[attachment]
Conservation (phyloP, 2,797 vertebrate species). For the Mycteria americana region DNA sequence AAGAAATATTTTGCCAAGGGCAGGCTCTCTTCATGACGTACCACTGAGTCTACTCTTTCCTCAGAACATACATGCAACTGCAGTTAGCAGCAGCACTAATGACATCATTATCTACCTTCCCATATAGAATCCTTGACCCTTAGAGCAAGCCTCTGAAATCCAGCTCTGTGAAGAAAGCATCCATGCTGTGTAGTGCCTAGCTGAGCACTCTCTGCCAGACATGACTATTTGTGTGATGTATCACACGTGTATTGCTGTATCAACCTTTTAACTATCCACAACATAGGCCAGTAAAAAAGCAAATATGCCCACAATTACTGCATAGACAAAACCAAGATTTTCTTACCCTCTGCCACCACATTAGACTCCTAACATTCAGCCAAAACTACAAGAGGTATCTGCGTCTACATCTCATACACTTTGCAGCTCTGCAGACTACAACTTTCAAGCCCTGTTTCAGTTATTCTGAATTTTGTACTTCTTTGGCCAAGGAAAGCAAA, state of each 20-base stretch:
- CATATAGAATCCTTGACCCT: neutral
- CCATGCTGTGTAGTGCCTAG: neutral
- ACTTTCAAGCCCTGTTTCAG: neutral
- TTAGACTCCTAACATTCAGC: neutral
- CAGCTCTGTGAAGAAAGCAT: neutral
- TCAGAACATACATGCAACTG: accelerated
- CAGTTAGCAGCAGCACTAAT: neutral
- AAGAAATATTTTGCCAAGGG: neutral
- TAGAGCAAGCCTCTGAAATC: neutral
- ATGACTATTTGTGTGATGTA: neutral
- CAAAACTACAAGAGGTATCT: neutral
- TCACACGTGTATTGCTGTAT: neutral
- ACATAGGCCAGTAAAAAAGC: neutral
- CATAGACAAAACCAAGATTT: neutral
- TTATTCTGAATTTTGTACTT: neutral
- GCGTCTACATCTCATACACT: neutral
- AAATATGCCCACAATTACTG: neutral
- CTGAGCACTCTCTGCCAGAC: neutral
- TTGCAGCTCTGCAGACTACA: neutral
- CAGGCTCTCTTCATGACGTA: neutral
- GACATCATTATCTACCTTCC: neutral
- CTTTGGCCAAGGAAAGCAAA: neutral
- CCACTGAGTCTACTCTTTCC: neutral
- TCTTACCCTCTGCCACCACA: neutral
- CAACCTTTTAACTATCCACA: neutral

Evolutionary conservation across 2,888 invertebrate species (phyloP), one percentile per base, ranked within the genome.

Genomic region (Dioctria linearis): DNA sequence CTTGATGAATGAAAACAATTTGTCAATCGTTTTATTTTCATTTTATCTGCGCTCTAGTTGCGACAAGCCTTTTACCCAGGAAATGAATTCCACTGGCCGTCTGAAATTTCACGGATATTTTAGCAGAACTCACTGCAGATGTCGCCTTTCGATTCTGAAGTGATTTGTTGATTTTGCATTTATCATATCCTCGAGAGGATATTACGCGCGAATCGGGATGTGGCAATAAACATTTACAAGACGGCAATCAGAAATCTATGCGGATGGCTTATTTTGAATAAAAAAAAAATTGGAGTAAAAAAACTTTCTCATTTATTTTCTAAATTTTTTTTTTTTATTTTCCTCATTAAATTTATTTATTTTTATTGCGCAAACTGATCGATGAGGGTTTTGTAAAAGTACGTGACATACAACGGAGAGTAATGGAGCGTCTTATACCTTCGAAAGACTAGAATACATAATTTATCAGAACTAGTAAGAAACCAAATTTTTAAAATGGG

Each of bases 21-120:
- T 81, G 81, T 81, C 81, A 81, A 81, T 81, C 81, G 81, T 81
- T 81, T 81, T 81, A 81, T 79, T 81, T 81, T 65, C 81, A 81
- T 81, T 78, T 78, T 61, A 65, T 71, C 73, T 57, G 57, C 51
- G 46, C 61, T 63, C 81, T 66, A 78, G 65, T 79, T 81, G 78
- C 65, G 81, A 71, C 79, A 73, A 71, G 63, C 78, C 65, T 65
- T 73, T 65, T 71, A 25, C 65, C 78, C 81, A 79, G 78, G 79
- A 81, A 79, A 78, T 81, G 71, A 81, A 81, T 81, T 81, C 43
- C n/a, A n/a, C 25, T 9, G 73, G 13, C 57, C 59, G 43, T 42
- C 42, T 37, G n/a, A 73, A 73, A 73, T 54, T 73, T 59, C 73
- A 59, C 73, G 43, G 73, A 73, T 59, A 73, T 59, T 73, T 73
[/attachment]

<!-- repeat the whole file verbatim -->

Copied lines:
Conservation (phyloP, 2,797 vertebrate species). For the Mycteria americana region DNA sequence AAGAAATATTTTGCCAAGGGCAGGCTCTCTTCATGACGTACCACTGAGTCTACTCTTTCCTCAGAACATACATGCAACTGCAGTTAGCAGCAGCACTAATGACATCATTATCTACCTTCCCATATAGAATCCTTGACCCTTAGAGCAAGCCTCTGAAATCCAGCTCTGTGAAGAAAGCATCCATGCTGTGTAGTGCCTAGCTGAGCACTCTCTGCCAGACATGACTATTTGTGTGATGTATCACACGTGTATTGCTGTATCAACCTTTTAACTATCCACAACATAGGCCAGTAAAAAAGCAAATATGCCCACAATTACTGCATAGACAAAACCAAGATTTTCTTACCCTCTGCCACCACATTAGACTCCTAACATTCAGCCAAAACTACAAGAGGTATCTGCGTCTACATCTCATACACTTTGCAGCTCTGCAGACTACAACTTTCAAGCCCTGTTTCAGTTATTCTGAATTTTGTACTTCTTTGGCCAAGGAAAGCAAA, state of each 20-base stretch:
- CATATAGAATCCTTGACCCT: neutral
- CCATGCTGTGTAGTGCCTAG: neutral
- ACTTTCAAGCCCTGTTTCAG: neutral
- TTAGACTCCTAACATTCAGC: neutral
- CAGCTCTGTGAAGAAAGCAT: neutral
- TCAGAACATACATGCAACTG: accelerated
- CAGTTAGCAGCAGCACTAAT: neutral
- AAGAAATATTTTGCCAAGGG: neutral
- TAGAGCAAGCCTCTGAAATC: neutral
- ATGACTATTTGTGTGATGTA: neutral
- CAAAACTACAAGAGGTATCT: neutral
- TCACACGTGTATTGCTGTAT: neutral
- ACATAGGCCAGTAAAAAAGC: neutral
- CATAGACAAAACCAAGATTT: neutral
- TTATTCTGAATTTTGTACTT: neutral
- GCGTCTACATCTCATACACT: neutral
- AAATATGCCCACAATTACTG: neutral
- CTGAGCACTCTCTGCCAGAC: neutral
- TTGCAGCTCTGCAGACTACA: neutral
- CAGGCTCTCTTCATGACGTA: neutral
- GACATCATTATCTACCTTCC: neutral
- CTTTGGCCAAGGAAAGCAAA: neutral
- CCACTGAGTCTACTCTTTCC: neutral
- TCTTACCCTCTGCCACCACA: neutral
- CAACCTTTTAACTATCCACA: neutral

Evolutionary conservation across 2,888 invertebrate species (phyloP), one percentile per base, ranked within the genome.

Genomic region (Dioctria linearis): DNA sequence CTTGATGAATGAAAACAATTTGTCAATCGTTTTATTTTCATTTTATCTGCGCTCTAGTTGCGACAAGCCTTTTACCCAGGAAATGAATTCCACTGGCCGTCTGAAATTTCACGGATATTTTAGCAGAACTCACTGCAGATGTCGCCTTTCGATTCTGAAGTGATTTGTTGATTTTGCATTTATCATATCCTCGAGAGGATATTACGCGCGAATCGGGATGTGGCAATAAACATTTACAAGACGGCAATCAGAAATCTATGCGGATGGCTTATTTTGAATAAAAAAAAAATTGGAGTAAAAAAACTTTCTCATTTATTTTCTAAATTTTTTTTTTTTATTTTCCTCATTAAATTTATTTATTTTTATTGCGCAAACTGATCGATGAGGGTTTTGTAAAAGTACGTGACATACAACGGAGAGTAATGGAGCGTCTTATACCTTCGAAAGACTAGAATACATAATTTATCAGAACTAGTAAGAAACCAAATTTTTAAAATGGG

Each of bases 21-120:
- T 81, G 81, T 81, C 81, A 81, A 81, T 81, C 81, G 81, T 81
- T 81, T 81, T 81, A 81, T 79, T 81, T 81, T 65, C 81, A 81
- T 81, T 78, T 78, T 61, A 65, T 71, C 73, T 57, G 57, C 51
- G 46, C 61, T 63, C 81, T 66, A 78, G 65, T 79, T 81, G 78
- C 65, G 81, A 71, C 79, A 73, A 71, G 63, C 78, C 65, T 65
- T 73, T 65, T 71, A 25, C 65, C 78, C 81, A 79, G 78, G 79
- A 81, A 79, A 78, T 81, G 71, A 81, A 81, T 81, T 81, C 43
- C n/a, A n/a, C 25, T 9, G 73, G 13, C 57, C 59, G 43, T 42
- C 42, T 37, G n/a, A 73, A 73, A 73, T 54, T 73, T 59, C 73
- A 59, C 73, G 43, G 73, A 73, T 59, A 73, T 59, T 73, T 73